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Toronto contractor who stiffed his trades, customers is subject of public protest

Adam Gardin, owner of GarCon Building Group, told the Toronto Star that he is "extremely remorseful" about his firm's pending bankruptcy. A subtrade and an employee interviewed by Canadian Contractor were not buying any of it.


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January 7, 2015 by Steve Payne

TORONTO – January 7, 2015

How does a general contractor with ten years experience go from being a top-ranked HomeStars firm (a “Best Of” award winner in 2010 and 2011) to being publicly-labelled a “thief” in a front page story in the Toronto Star, Canada’s largest-circulation daily newspaper?

The contractor in question, Adam Gardin, of GarCon Building Group, Toronto, became a major news story on Jan. 5.

Gardin was the subject of a public protest in front of his residence for failing to pay his sub trades and employees while reportedly abandoning some 20 of his current renovation and homebuilding projects. Gardin says he’s broke, has been locked out of his office space by his landlord because of rent arrears and he says he is filing for bankruptcy.

Some 15 subtrades and four employees attended the protest, in addition to a dozen angry homeowner customers. They waved placards with slogans such as, “Adam Gardin Stole Our Holidays,” “Don’t Trust Adam Gardin,” and “My Home Has No Roof.” The picketing was covered by at least four major TV stations.

The Toronto Star story that first publicized Gardin’s story (see end of this story for link) interviewed GarCon customer Karim Hajee, who had hired the firm to turn his two-bedroom bungalow at Bathurst and Lawrence in midtown Toronto into a five-bedroom house. After workers gutted the home in October, and dug a hole for the addition in November, the Star‘s story says, work stopped.

CityTV News reported that another homeowner, Greg Harris, said he had given Gardin a “30 per cent” deposit for a major renovation, totalling $60,000, which he thought was a lot – but trusted Gardin. Harris said he had received approximately $10,000 in services before GarCon’s subtrades told Harris that they could not continue to work because they had not been paid.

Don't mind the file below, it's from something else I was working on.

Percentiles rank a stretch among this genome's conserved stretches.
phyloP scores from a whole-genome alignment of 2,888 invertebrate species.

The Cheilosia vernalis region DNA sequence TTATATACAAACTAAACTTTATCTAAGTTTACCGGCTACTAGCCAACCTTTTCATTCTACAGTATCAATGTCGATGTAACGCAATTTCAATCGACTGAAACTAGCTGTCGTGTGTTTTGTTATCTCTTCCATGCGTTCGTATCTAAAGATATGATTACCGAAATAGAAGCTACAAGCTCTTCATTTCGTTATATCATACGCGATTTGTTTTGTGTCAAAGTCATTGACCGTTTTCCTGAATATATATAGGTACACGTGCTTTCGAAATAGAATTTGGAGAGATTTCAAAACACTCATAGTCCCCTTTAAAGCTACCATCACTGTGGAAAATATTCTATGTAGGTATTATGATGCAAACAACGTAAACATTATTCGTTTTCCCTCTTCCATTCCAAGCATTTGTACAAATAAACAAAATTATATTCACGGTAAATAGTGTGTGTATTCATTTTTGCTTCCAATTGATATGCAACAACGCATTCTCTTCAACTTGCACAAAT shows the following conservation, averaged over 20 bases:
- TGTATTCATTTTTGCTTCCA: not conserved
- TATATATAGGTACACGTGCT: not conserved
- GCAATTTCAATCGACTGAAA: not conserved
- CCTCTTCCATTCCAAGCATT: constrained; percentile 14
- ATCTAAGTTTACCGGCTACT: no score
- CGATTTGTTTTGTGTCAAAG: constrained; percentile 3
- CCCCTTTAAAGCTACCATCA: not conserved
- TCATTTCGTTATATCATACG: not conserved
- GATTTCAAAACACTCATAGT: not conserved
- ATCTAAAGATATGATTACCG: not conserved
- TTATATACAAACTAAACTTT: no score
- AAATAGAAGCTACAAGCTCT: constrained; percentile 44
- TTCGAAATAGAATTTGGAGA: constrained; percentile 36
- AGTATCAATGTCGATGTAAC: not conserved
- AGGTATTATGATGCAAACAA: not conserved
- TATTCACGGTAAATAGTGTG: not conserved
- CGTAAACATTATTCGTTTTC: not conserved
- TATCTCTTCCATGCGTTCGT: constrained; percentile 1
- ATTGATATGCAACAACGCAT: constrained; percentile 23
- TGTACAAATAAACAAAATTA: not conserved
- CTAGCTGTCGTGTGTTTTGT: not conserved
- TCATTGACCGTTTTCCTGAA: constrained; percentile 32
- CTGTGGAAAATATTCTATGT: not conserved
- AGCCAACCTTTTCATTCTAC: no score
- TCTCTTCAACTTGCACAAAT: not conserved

The protest was organized by Rodrigo Menezes, a GarCon foreman. Menezes told Canadian Contractor that he had been working for Gardin for about 18 months. He said Gardin owed him some $6,000 in back wages and expenses. (Gardin told the Star that the amount was only $3,000.)

Menezes said that he had worked side-by-side with Gardin, often as the only two workers on a job, and that he had initially trusted him – but thought he was overly ambitious and over-extended. “I thought that he (had) just got in over his head. He had to have this big office that he rented, his kids (were) in private school. But after he wouldn’t pay me, and after talking to the other trades, customers, it just seems like he tried to scam me. I think he’s a big liar, a scammer.”

Menezes said that GarCon has about 20 unfinished projects on the go in Toronto, some of them barely begun, some of them almost complete.

Canadian Contractor also spoke to another of the subtrade protesters, Hanna Taylor, owner of Hotwire Electric, who has worked with GarCon for several years. She came to the protest at Gardin’s house displaying a board covered with dozens of what she said were bounced cheques that she had received from Gardin. Taylor is taking Gardin to small claims court for the maximum $25,000. She says Gardin actually owes her $35,000.

“He wrote to the court and offered to pay me $500 a month, interest free,” Taylor said. She says the court threw out the offer. After talking to the other subtrades, Taylor estimates Gardin owes, in total, over $1-million.

Asked why she would continue to work for a contractor who had already issued numerous bounced cheque, Taylor says that Gardin threatened to charge her penalty fees of more than she was owed if she walked off his current jobsites. She said Gardin also threatened her with legal action in return if she stopped providing services. She said she felt that continuing to work for GarCon was her only hope of seeing payment.